36179 E. Canyon Rd.,
“Sit wherever you like guys,” the cheerful voice beckoned from somewhere behind the world’s most massive jar of pickled eggs. Our petite but formidable hostess emerged from the bar to deliver our menus and tousle her terrific feathery blonde mane. “The coffee’s hot; I just made a fresh pot.” “Okay, yes, I’ll have a cup,” shot back Q. oddly, as if in trance. “Actually, just an RC for me, thanks,” I ordered, noticing that Q.’s face had suddenly turned an exquisite shade of clam chowder gray.
When she was gone I asked Q. what he was tripping on. “Oh my god, she’s exactly like my mom. It’s uncanny. She has my mom’s same tiny build; she’s got my mom’s nose and eyes, my mom’s tight little buns. She talks like my mom. She even smells like my mom. White Diamonds by Liz Taylor.”
“Weird. Separated at birth?” I offered. Q.’s Fake Mom reappeared swiftly with our beverages, already ready to jot down our order. “A few more minutes please,” I asked. We hadn’t even cracked open our menus yet. Q. doctored his coffee with cream and sugar and took a big sip, his eyes as wide as the day’s sunny blue sky. “You won’t believe this. Her coffee even tastes exactly like my mom’s.”
“I’ll take your word for it,” I assured him, having never actually tried his mother’s coffee, or met her at all for that matter, since she resides in a far away state. “Maybe you should call her and make sure she didn’t pull a soap opera maneuver, you know, a tragic head injury causes amnesia which leads to a new life as a waitress in a small town Idaho diner where she has a chance encounter with her long lost son that suddenly triggers flashbacks to the old life she once knew. It could happen.”
The Mission Inn specializes in traditional American cuisine and while lunch offerings are primarily casual, the dinner line-up is a bit fancier than I might have suspected. Rib Eye Steak tops the list, followed by a New York Strip, Tiger Prawns, Pan-Fried Oysters, and the massive Captain’s Platter, which combines baked cod filets, jumbo shrimp, oysters and scallops into a landlubber’s ocean fantasy. Delightfully, they also serve that trans-fatty lust food known as Chester Fried Chicken, a rarely found favorite which I’ve only ever seen locally at Coeur d’Alene’s Petersons Foods (formerly IGA). It sounded really good to me, but Q. wasn’t so into the idea and I didn’t want to tackle a 4-piece order solo.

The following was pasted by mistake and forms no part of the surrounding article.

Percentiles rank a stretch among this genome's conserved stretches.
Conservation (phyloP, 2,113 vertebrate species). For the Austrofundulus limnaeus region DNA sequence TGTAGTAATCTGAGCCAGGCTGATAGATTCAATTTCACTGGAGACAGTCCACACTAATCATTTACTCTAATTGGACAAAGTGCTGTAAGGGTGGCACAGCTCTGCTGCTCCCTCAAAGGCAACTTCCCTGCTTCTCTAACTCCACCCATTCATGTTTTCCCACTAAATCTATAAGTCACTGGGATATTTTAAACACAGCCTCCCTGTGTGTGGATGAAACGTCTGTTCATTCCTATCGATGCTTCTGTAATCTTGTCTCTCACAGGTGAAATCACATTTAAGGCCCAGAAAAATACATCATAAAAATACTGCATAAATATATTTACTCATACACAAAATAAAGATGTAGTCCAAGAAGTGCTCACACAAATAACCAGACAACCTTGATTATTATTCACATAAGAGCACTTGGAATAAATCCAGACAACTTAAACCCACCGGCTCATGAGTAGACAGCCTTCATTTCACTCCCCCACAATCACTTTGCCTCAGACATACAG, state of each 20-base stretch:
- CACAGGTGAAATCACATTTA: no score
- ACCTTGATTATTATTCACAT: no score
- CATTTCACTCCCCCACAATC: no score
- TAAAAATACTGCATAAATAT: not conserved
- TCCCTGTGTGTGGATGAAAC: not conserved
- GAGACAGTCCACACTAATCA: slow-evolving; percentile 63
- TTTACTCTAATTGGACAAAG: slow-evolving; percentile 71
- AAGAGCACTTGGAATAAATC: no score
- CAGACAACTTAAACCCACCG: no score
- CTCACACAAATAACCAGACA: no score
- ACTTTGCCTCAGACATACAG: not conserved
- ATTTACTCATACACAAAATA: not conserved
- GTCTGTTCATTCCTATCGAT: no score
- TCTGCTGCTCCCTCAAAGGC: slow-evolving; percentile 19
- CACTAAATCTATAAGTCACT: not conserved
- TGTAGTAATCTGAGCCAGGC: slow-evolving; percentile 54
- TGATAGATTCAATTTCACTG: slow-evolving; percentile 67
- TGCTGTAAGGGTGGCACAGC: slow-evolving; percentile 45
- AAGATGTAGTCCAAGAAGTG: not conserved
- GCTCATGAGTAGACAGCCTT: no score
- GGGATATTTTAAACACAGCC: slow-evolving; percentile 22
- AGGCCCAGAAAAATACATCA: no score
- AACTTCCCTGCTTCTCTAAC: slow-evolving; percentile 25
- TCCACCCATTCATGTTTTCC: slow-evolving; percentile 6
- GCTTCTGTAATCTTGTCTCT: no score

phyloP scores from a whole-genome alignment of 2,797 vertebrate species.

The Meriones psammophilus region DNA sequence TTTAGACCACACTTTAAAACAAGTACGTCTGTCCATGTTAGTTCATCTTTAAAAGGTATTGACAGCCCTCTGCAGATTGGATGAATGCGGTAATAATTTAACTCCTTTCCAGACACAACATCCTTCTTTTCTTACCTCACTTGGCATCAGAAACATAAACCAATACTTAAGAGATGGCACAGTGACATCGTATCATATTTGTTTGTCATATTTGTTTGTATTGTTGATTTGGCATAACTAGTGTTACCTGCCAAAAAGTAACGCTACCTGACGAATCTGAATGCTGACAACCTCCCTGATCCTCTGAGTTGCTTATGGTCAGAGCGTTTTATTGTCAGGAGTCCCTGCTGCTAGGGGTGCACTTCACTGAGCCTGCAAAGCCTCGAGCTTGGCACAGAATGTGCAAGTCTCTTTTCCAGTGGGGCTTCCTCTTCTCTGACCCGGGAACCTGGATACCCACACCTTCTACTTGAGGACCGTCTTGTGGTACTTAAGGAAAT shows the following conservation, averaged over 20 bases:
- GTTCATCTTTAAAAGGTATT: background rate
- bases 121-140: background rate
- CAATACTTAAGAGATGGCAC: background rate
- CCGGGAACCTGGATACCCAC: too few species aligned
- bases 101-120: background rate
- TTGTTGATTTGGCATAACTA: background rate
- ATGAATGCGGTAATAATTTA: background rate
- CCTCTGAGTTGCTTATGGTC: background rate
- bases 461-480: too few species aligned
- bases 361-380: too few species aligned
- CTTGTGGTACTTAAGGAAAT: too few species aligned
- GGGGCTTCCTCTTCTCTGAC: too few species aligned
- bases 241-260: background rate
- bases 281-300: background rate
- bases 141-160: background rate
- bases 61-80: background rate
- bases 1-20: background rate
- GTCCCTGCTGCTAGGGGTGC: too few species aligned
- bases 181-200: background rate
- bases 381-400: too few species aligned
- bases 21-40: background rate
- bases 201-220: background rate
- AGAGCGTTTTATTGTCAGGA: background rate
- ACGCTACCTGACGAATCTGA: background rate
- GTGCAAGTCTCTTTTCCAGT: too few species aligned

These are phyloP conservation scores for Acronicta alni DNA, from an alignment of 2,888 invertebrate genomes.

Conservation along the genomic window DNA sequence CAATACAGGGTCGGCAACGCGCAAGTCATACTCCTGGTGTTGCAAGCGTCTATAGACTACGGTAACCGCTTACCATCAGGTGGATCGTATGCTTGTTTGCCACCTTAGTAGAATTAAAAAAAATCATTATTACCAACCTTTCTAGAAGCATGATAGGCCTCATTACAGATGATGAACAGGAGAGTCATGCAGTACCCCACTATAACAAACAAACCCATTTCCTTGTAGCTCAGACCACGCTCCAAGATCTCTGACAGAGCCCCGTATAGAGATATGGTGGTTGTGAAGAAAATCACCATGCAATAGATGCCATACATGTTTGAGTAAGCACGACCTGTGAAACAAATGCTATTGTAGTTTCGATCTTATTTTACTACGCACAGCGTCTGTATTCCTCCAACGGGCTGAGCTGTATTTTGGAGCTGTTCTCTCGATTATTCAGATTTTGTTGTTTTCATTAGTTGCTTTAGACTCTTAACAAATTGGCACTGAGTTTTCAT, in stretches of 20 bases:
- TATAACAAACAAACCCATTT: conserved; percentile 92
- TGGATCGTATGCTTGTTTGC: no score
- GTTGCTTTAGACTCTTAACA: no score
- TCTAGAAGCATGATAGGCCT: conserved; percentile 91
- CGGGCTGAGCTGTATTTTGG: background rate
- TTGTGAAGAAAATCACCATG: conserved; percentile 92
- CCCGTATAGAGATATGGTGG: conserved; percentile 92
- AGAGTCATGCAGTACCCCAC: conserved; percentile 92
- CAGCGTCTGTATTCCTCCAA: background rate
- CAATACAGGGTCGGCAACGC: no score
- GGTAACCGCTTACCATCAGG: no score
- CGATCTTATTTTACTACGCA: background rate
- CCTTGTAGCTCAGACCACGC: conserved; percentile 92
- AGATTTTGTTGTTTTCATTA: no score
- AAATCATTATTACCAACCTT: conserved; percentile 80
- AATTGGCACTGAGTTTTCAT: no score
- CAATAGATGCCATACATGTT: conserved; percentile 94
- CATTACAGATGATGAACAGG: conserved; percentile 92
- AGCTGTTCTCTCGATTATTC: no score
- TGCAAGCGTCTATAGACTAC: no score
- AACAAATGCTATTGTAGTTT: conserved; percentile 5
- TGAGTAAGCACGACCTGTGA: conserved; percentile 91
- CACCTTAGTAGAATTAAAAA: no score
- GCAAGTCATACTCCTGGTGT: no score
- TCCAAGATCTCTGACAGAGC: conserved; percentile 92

Anyway, it was still lunchtime technically, so I turned my gaze toward that section. The Chef Salad, the French Dip, the BLT, the Patty Melt, the Ruben. The good old gang all together again. Only the Maui Chicken Sandwich and Hawaiian Burger dared to do anything slightly out of the box with their wacky pineapple rings, ham and Swiss cheese. The hostess returned after giving us another 45 seconds to decide. Rushed, I spontaneously picked the “Cataldo Burger” which included grilled onions, ham and Swiss and a side of “Joes”, and Q. ordered Keith’s Burger probably because I was paying and it was the most expensive lunch option on the menu.
As soon as Q.’s Fake Mom returned with our lunch, I immediately realized it was worth the money spent just to be able to lay witness to his monstrous creation. The Keith is the burger world equivalent to sandwich land’s “Dagwood”, easily measuring over six inches tall and composed of two thick beef patties, a slice of cheddar, a slice of Swiss, bacon, thin-sliced ham, grilled onions, jalapenos, lettuce, tomato, and pickles. My Cataldo Burger was no small fry either, but it still cowered in the shadows of the cartoonish, colossal Keith. Still, I wasn’t at all disappointed. Mine was just as melty-delicious and the Joes were the best I think I’ve ever had, breaded and double fried to a crunchy consistency outside and a tender mushiness inside.
The Mission Inn has a roadhouse ambience, with beer posters of bikini babes and an 80’s splash paint job on the walls colliding with Old West elements and inexplicably, a large collection of German beer steins. When I went up to the bar to pay, I just had to ask about that huge jar of pickled eggs. Yes, indeed they were made on site from scratch, and if I’d not already been so stuffed I would have attempted one of the gassy little buggers.
In the parking lot, we shared a few moments of spring sunshine with a charmingly gossipy lady who smoked a cig and enlightened us to the fact that the Mission Inn had changed hands recently but that the new owners were happy to retain all staff, including Q.’s Fake Mom who had been there for over a decade. She named us some great out-of-the-way backwoods diners that she insisted we had to check out someday soon. We promised her we would and waved bye-bye before bopping back onto I-90.
Q. had never actually visited the Old Mission State Park, so we decided to make a stop there on the way back. It was a sunny day and there were a couple of random tourists milling around, but sadly the shiny new visitor’s center wasn’t open yet. We sat on the rickety pews inside the church itself for quite awhile, relaxing and enjoying the solemn tranquility and sense of history inherent within Idaho’s oldest standing structure.
Walking down the hill to the old cemetery, Q. managed to slip on some mud and open a bloody gash in his hand while catching his fall on a sacred patch of earth. Afterwards, he kept complaining that he “felt really weird” and wondered if he had inadvertently allowed an evil spirit to enter his body through his open wound. With that, I had to smirk and ask “How could there possibly have been a spirit even more evil than the one that was already inside you?” He chose not to respond but I swear I could hear his eyes rolling in their sockets.